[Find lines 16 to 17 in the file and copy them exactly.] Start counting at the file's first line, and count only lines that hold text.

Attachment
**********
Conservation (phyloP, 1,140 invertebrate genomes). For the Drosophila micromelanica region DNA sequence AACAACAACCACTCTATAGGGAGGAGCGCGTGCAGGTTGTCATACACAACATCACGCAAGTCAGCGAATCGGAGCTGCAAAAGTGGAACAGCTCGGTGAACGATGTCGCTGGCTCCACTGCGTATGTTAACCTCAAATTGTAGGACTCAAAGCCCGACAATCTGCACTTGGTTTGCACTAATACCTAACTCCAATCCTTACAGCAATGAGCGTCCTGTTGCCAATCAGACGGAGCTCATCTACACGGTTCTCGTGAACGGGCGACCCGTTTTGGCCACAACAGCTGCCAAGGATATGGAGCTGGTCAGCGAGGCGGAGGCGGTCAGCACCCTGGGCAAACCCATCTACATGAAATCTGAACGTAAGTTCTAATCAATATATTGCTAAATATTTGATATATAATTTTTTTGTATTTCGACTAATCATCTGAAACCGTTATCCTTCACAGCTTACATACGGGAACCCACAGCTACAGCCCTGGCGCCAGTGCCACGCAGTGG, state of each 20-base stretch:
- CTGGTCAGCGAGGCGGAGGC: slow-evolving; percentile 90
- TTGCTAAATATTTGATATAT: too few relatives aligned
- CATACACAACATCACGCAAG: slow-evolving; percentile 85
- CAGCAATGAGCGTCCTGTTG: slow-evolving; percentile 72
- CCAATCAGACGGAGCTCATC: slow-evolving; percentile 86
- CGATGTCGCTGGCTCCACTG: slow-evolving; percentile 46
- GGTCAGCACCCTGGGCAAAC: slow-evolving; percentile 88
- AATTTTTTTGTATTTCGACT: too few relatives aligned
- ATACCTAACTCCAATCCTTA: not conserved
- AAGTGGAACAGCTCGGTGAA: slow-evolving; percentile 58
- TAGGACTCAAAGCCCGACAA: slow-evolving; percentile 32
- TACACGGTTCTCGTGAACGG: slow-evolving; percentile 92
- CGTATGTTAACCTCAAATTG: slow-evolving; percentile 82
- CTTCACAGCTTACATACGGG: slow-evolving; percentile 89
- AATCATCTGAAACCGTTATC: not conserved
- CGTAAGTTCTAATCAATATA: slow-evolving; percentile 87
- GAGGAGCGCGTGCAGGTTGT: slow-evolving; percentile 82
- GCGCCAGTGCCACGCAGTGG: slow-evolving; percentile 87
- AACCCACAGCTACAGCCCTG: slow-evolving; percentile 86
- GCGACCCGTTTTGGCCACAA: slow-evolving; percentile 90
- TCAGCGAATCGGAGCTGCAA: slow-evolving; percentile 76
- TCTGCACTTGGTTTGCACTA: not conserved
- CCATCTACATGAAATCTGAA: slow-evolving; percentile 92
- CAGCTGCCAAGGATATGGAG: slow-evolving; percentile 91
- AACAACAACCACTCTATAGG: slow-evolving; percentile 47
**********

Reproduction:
- AATCATCTGAAACCGTTATC: not conserved
- CGTAAGTTCTAATCAATATA: slow-evolving; percentile 87